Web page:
This Op-Ed originally ran in AP 280. To buy a copy, head here.
As Gandhi once said, “You must be the change you wish to see in the world.” Singer/songwriter Andrew Shiraki, better known as KOJI, has taken that advice to heart: He’s become one of contemporary punk’s most active supporters of non-profits and tirelessly works toward helping the less fortunate. Here, he tells his story of overcoming discrimination and discovering that music is more than just a few strummed chords.
Music is one of the most human things people can participate in. A lot of communities and institutions in the United States and all around the globe do not value music as importantly as they should. However, I believe in human potential, which is why I also believe in music’s potential to create positive change.
I’ve been witness to a lot of hate and discrimination in my life. Growing up in Pennsylvania’s capital city, Harrisburg, I was the only Japanese-Filipino-Spanish-Portuguese-American in my class, let alone in my music scene. At my very first show, there was a gang of Nazis who had shown up. Being one of the only minorities there, I was a wide-eyed, 12-year-old target. These were real people with swastika tattoos and patches, shaved heads—the whole nine yards. They began causing trouble, and as things escalated, a group of kids ran them out of the show.
Whether anyone else knew it or not, something very profound happened. I had spent my entire life being bullied by people for the shape of my eyes, the color of my skin and my strange name. All too often, people who witnessed these things were silent. But now, at this crazy gathering, I found I had advocates. These people were engaged with the world—with each other—and they cared about me, even though we had never met. I learned from them that music could make a difference and change people—because it had changed me. These folks were not waiting silently for the world to end. They were singing and living as loud as they could.
From there, the next step was to get organized. I began playing in bands and setting up shows. Being a kid, I didn’t really have any interest in money, so I started setting up these shows to help out touring bands and benefit different causes. My friends and I formed a non-profit youth center where we ran music and art shows, poetry jams, vegan dinners, political discussions and a food pantry to feed our neighbors in need. I had my hand in every aspect of the DIY-music scene, and it led me to go to the Capitol Area School for the Arts (CASA), an interdisciplinary art magnet high school. My music scene and arts education empowered me by giving me an outlet and teaching me that even as a young person, I could influence my community.
In 2005, I moved to Philadelphia to attend the Tyler School Of Art. It was the same year I learned that there were children in northern Uganda who were being abducted and forced to fight for a rebel group called the Lord’s Resistance Army. After organizing a screening of Invisible Children: Rough Cut at my school, my classmates and bandmates began using all our different talents to tell the story of the child soldiers, night commuters and thousands of displaced people in northern Uganda who are suffering at the hand of the LRA and their leader, Joseph Kony.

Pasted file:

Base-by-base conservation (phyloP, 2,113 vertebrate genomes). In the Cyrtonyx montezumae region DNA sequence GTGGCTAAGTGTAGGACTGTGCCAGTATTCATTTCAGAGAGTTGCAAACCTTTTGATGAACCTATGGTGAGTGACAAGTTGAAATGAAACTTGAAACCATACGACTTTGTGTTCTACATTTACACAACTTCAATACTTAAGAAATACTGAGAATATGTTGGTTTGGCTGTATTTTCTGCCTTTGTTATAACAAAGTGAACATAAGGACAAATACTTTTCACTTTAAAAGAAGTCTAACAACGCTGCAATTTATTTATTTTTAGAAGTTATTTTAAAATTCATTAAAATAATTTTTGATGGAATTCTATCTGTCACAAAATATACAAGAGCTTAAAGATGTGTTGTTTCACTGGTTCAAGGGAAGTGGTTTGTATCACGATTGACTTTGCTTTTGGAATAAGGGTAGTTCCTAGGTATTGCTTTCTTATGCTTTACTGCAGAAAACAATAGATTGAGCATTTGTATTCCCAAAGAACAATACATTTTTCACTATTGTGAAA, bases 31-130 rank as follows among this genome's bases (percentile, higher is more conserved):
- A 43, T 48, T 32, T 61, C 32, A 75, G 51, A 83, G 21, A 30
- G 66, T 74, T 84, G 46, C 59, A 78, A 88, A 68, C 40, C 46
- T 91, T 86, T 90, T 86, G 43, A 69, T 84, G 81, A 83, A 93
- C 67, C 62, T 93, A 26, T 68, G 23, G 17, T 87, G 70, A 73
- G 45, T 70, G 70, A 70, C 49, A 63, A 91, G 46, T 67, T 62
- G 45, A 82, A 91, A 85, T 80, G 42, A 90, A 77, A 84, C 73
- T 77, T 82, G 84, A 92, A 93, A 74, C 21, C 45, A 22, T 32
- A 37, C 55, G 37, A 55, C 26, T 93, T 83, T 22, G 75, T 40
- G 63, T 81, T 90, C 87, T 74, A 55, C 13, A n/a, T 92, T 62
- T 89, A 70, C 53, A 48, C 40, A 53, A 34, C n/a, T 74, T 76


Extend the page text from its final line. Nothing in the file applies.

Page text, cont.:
As the conflict spread throughout the region, I continued my involvement by setting up screenings, benefit shows and demonstrations, and meeting with my legislators to talk about U.S. action on the issue. At first, members of the establishment were slow to act. As more and more high schoolers, college students, young artists and activists became aware of this issue, our voice became louder. Congress was then moved to create a bill that was unanimously passed in 2010 that mandated a strategy be created to deal with the LRA. The youth of America were the main political driver behind it all—not big business and their army of lobbyists.
In the years following that first screening, I’ve become a full-time touring musician, using my platform as an artist and the resources available to me to continue the work on this issue. This past spring, my company Colormake partnered with the Washington, D.C.-based non-profit, Resolve, for the Resolve Tour to get the DIY community engaged with this issue of the LRA in central Africa. We held advocacy workshops after every show and gave people the tools to create change—not just on this issue, but any issue.
We continued the work with this summer by partnering with Resolve and the Voice Project on the Amplify Peace Tour. Together, we shared the story of the women in LRA-affected areas who wrote and sang songs over the radio that brought child soldiers home. It turns out that music and radio are the most effective tools in leading the child soldiers to come home, according to UN reports.
Just like people undervalue music, people oftentimes undervalue their own voice. My experience in music is one example after another of how much music and people matter. Shows are more than just a social scene; songs are more than lyrics and chords. It’s a conversation; it’s collaboration and cooperation. When those things are taking place, that’s called community. Through community, we can create the change we wish to see—and that is truly potential worth realizing. We just have to believe.